Wednesday, May 26, 2021

Shy People

Shy People; drama, USA, 1987, D: Andrei Konchalovsky, S: Jill Clayburgh, Barbara Hershey, Martha Plimpton, Don Swayze, Pruitt Taylor Vince, John Philbin, Mare Winningham, Merritt Buttick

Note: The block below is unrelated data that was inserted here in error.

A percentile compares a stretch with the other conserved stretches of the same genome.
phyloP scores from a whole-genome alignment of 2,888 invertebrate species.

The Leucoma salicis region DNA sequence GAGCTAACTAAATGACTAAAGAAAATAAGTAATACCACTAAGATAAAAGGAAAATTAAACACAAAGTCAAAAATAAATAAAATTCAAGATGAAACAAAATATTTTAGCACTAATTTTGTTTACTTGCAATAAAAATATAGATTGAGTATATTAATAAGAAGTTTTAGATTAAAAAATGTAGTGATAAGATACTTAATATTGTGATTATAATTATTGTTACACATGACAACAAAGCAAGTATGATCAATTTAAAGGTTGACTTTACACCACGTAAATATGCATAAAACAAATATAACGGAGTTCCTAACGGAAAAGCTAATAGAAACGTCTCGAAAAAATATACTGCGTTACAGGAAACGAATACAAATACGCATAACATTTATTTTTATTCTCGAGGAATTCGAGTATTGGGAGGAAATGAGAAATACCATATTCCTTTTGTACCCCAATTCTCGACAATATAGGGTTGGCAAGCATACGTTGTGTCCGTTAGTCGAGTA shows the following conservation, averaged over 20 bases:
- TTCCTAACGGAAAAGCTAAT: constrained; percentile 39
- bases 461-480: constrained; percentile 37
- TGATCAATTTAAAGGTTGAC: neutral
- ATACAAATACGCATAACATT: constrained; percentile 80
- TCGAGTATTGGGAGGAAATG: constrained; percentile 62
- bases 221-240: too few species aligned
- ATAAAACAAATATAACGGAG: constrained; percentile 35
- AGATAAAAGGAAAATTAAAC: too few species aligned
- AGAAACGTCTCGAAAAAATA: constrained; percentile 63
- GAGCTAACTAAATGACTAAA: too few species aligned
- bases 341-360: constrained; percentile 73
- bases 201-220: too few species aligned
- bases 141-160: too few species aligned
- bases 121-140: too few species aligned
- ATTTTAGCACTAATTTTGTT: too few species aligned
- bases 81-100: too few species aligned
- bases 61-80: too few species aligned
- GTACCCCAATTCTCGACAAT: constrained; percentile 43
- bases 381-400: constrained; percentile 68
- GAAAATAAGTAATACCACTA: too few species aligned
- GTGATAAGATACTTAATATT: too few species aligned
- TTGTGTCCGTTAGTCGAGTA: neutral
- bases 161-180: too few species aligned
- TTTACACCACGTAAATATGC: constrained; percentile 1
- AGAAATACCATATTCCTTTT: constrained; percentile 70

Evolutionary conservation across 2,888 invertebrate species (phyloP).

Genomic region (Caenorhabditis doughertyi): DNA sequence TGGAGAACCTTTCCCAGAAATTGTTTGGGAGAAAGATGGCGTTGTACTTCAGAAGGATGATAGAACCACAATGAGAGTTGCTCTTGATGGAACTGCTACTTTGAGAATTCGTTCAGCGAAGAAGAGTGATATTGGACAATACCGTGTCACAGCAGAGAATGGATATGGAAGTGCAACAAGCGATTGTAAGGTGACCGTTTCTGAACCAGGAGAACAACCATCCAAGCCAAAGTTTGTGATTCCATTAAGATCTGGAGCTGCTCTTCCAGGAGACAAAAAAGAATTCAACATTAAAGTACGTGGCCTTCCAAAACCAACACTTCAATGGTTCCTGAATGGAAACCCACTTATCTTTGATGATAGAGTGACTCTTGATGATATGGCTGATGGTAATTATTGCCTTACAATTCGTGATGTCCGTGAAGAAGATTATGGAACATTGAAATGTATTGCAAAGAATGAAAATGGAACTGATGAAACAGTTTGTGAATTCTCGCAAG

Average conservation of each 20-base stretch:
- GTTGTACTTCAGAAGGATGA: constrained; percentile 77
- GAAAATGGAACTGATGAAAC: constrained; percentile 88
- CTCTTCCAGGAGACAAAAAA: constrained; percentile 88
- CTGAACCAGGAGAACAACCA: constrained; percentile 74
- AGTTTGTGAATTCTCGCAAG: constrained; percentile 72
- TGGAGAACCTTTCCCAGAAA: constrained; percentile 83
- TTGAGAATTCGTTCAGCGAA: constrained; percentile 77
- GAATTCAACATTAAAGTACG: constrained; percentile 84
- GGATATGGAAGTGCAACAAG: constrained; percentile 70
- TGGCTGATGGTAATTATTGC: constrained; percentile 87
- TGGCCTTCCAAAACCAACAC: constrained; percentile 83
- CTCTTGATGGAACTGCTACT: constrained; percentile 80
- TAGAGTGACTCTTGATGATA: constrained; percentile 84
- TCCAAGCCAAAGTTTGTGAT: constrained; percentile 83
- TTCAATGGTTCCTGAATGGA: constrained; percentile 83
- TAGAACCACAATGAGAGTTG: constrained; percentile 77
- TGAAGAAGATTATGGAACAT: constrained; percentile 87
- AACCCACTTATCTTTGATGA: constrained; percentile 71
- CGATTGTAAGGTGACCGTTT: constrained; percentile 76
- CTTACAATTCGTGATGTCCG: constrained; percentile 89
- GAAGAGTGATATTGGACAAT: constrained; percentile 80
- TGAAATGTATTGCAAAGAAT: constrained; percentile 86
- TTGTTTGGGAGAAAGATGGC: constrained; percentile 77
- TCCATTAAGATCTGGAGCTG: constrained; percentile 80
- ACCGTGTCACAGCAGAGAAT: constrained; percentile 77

New York reporter Diana Sullivan travels with her drug-addicted teenage daughter Grace to the swamps of Louisiana to write a story about the descendants of Joe, the late brother of her grandfather. Diana is shocked when she meets Joe’s widow Ruth, who married him when she was 12, and lives in a desolate shack, ruling over her grown up kids with an iron fist: she locked up Tommy in a cage for misbehaving; Mark catches fish and lives with his pregnant wife Candy; Paul is mentally disabled, whereas Mike left the place and works in a striptease bar in the local town. When Mark is attacked at night in his boat, Diana and Ruth travel to the city to report the incident to the Sheriff. In their absence, a bored Grace gives cocaine to Mark, who attempts to rape her, so she flees on a boat. Diana finds her and they leave, Diana a little bit stricter; and Ruth a little bit softer, while Mike returns to her shack.